On the X6 M50i, there's a stunning 4.4-liter twin-turbocharged V8 under the hood. It is also paired with the same eight-speed automatic from ZF and generates 523 hp and 553 lb-ft of torque. This engine is just incredible, and although you rarely want for more in the base X6 variants, driving the M50i model makes those lesser versions seem almost lethargic. Acceleration and power at any engine speed are brilliant, and the X6 M50i feels like a properly sporty machine. As we mentioned earlier, the existence of this variant, which is both comfortable and powerful, makes one question why the need for an X6 M exists at all.
Despite its sporty styling and performance-minded deposition, the X6 is remarkably compliant and comfortable. This is thanks to the standard fitment of adaptive dampers that help smooth over small bumps and big undulations with ease, but those more accustomed to the lavish ride of your typical Mercedes-Benz offering will note a hint of harshness that may not suit everyone. For this reason, we recommend a test drive before signing on the dotted line, as some of the X6's competition may offer a softer feel. However, we must also mention that going on such a drive may just make you fall in love with the way this large machine handles, as the steering is sharp and the nose goes exactly where you place it. Sure, there are occasions where some common sense will need to be applied to avoid dangerous understeer, but for the most part, the overall experience is simply mesmerizing.
This hefty SUV handles a lot better than it should, and its rivals from Ingolstadt and Affalterbach are less engaging in the corners. Overall, the blend of grip, steering accuracy, and minimal body roll makes the X6 a brilliant vehicle to play with. Even so, things can get even better if you opt for the Dynamic Handling package that adds active roll stabilization and Integral Active Steering - only available from the xDrive40i upwards. For an electrically-assisted steering setup, this is brilliant. Two-axle air suspension can further enhance the comfort and performance characteristics of the vehicle, but the X6 M50i is the ultimate in the range with the availability of an optional electronic M Sport rear differential. It also features Snow and Gravel modes, but although good, there are rivals like the Range Rover Sport that will always outperform it when traversing unpaved landscapes. Regardless of which model you opt for, braking is good and easy to modulate, with the mild-hybrid system's brake regeneration system failing to disrupt the experience in any noticeable way.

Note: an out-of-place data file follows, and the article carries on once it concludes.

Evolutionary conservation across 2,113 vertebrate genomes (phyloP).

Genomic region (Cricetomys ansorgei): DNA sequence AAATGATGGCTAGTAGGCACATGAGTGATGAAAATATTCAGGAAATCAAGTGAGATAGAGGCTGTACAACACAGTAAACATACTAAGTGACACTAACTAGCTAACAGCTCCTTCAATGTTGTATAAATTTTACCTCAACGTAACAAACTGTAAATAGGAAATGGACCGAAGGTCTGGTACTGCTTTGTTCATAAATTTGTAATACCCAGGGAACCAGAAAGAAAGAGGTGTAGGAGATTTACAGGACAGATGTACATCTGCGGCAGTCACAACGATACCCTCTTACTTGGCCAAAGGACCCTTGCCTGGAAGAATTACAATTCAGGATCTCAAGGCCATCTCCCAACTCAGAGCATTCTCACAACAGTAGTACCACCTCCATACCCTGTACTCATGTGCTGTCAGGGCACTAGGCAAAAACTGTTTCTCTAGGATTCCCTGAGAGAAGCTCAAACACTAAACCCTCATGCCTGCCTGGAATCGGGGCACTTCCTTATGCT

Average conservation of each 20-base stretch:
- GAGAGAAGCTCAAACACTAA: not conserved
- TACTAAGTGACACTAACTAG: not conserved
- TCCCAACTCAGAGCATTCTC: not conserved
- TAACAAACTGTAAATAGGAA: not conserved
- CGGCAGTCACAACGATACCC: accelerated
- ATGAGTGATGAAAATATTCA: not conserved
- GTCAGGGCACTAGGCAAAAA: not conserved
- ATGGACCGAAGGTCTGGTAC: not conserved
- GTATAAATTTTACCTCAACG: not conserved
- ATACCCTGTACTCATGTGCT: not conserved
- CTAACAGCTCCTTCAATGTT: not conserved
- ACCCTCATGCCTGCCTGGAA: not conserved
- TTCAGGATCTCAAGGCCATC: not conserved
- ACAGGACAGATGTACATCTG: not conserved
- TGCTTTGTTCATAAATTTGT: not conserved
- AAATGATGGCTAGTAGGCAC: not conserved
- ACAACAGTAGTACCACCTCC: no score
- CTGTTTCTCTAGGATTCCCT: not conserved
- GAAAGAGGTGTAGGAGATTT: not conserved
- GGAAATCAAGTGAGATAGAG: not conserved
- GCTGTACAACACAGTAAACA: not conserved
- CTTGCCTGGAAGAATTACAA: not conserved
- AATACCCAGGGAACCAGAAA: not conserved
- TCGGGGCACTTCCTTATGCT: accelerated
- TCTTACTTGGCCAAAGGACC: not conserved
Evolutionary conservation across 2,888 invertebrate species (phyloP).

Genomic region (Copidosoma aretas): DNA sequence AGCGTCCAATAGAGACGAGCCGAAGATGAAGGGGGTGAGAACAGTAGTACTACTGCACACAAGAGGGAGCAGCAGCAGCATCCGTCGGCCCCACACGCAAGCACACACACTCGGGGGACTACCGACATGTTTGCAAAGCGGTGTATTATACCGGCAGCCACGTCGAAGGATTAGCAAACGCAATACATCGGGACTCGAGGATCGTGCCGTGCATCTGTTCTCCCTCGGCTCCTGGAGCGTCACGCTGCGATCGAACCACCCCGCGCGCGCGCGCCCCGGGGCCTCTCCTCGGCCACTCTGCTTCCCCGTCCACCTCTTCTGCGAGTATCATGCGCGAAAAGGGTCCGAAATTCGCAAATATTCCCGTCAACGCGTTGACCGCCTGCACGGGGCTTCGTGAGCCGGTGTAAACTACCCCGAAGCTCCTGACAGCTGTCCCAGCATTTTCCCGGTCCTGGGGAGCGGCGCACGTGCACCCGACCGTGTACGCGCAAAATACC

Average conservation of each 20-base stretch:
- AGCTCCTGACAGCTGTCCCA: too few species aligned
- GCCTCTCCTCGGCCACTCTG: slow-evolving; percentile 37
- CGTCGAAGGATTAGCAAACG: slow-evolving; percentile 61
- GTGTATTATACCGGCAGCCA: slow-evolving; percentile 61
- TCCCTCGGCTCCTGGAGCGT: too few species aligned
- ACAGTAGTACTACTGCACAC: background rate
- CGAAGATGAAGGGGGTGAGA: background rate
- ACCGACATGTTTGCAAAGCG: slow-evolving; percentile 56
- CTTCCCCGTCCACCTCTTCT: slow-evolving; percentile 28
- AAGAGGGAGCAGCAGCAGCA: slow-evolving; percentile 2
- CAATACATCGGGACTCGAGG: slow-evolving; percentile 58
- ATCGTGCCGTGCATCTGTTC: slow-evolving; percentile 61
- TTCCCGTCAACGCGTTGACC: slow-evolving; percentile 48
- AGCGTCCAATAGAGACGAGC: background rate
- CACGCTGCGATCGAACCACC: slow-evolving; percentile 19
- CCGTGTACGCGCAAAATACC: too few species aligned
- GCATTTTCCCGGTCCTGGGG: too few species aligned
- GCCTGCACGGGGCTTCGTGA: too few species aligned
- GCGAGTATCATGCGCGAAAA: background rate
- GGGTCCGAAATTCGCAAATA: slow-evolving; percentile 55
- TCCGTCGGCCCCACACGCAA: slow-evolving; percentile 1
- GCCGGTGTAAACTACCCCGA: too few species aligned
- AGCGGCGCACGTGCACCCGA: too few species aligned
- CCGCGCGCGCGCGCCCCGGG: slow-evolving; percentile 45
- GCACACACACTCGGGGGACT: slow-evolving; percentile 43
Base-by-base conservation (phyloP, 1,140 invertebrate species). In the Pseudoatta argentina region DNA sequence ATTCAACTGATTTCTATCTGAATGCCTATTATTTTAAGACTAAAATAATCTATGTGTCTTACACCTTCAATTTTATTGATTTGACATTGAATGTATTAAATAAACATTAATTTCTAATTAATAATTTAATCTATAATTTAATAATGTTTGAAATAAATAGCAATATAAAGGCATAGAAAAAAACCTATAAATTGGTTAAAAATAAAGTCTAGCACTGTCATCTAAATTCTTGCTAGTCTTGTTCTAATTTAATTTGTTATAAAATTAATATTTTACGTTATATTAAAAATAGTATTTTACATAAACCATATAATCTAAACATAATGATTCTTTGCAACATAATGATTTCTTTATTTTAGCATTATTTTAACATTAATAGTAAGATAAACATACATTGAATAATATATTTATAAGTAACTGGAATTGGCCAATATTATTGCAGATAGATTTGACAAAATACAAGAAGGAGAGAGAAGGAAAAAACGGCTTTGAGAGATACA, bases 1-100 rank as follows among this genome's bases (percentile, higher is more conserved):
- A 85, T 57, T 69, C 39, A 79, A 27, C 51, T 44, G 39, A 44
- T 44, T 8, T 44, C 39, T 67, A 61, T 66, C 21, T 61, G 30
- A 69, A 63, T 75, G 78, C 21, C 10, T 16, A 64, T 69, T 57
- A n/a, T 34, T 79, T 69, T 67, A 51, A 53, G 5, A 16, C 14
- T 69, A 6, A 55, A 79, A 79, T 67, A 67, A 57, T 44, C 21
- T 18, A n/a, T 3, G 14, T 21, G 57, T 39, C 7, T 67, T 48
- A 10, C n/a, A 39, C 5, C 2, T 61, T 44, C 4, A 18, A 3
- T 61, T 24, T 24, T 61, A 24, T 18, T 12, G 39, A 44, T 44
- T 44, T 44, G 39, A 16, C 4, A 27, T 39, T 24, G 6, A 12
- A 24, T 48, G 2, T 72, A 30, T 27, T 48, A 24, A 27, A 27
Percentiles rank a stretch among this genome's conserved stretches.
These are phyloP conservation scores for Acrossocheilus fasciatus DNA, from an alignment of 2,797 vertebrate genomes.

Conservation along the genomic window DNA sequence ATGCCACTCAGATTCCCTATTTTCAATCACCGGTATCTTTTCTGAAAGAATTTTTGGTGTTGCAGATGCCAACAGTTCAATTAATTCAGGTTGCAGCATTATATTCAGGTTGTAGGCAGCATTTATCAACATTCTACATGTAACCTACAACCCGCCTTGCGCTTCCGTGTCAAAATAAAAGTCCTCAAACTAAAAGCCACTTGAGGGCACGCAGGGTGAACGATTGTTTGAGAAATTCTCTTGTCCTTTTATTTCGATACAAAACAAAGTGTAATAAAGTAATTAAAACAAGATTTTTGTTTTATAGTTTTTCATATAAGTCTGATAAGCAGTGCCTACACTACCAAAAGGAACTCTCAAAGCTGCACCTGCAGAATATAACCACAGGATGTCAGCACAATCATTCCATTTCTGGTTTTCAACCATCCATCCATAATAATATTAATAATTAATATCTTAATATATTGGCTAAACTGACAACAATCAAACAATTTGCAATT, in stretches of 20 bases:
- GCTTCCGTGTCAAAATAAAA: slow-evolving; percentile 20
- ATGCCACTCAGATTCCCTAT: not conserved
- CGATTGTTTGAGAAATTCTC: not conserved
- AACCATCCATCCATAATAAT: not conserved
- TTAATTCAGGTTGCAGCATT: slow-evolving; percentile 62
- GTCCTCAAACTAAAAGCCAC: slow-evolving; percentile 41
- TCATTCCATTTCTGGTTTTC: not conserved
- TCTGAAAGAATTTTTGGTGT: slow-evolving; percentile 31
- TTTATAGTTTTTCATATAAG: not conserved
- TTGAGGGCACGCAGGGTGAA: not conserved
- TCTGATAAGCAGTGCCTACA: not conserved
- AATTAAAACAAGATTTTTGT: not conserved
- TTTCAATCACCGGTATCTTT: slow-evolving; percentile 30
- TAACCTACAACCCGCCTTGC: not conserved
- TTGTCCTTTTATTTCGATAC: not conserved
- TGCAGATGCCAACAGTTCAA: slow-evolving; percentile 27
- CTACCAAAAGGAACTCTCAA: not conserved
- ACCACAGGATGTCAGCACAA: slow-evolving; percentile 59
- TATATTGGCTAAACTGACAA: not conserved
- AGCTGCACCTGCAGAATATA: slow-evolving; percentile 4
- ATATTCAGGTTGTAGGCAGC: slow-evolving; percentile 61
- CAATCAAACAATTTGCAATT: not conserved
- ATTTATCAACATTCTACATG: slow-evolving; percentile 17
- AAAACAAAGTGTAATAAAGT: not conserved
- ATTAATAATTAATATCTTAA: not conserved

Gas mileage is rarely a concern for the premium luxury SUV buyer, but it's still good to know what to expect. On the base RWD X6, the EPA estimates that the SUV is capable of 21/26/23 mpg city/highway/combined. With a 21.9-gallon gas tank, it will achieve around 504 miles of mixed driving range. In comparison, the AWD 40i model is slightly worse, achieving figures of 21/25/23 mpg on the same cycles. However, the M50i variant is a lot less economical, with figures of 16/22/18 mpg and an average range of around 394 miles.
The interior of the X6 is quite spacious and attractive, although those in the rear seats would certainly appreciate rather being in an X5 due to diminished headroom from the sloping roofline. Nevertheless, there's plenty of legroom and the mix of Vernasca leather on the seats and door panels combined with SensaTec faux leather on the dash makes this a very luxurious place to be. Dual 12.3-inch screens for driver info and infotainment mix well with the aesthetic of the cabin and add a high-tech look to it, while 16-way power front seats with heating ensure that journeys are comfortable and relaxing.
The BMW X6 coupe seats five in relative comfort, but six-footers will not appreciate being consigned to the second row on longer journeys. There's enough legroom back there, but the sloping roofline does take its toll. In front, there's plenty of space for passengers of any size, and the standard 16-way power front seats ensure that anyone can find a comfortable and commanding driving position. Getting in and out is easy too, but the roofline once again has a negative impact. Visibility is also impacted as looking out the back or checking blind spots is a little tricky, but otherwise, but sitting in the X6 is an otherwise enjoyable experience.
Vernasca leather is standard in the 2021 BMW X6 SUV, with SensaTec faux leather adorning the dash and wood or aluminum accents adding contrast. There's quite a bit of choice on offer, with six colors available as standard. These include Ivory White, Canberra Beige, Tacora Red, Coffee, Cognac, and Black. Premium Merino leather is also available for $1,000, with a choice of Ivory White/Night Blue, plain Ivory White, Black, Coffee, and Tartufo. Trim elements available include Fineline Stripe Brown High Gloss Wood, Brown-Metallic Ash Grain Wood, Aluminum Dark Mesh, and Aluminum Tetragon. The X6 M50i also has access to carbon fiber at $300, and Individual Piano Black or BMW Individual Fineline Black at $1,080 each. However, some of the more premium options will require the addition of other packages too, so the real price can be much higher.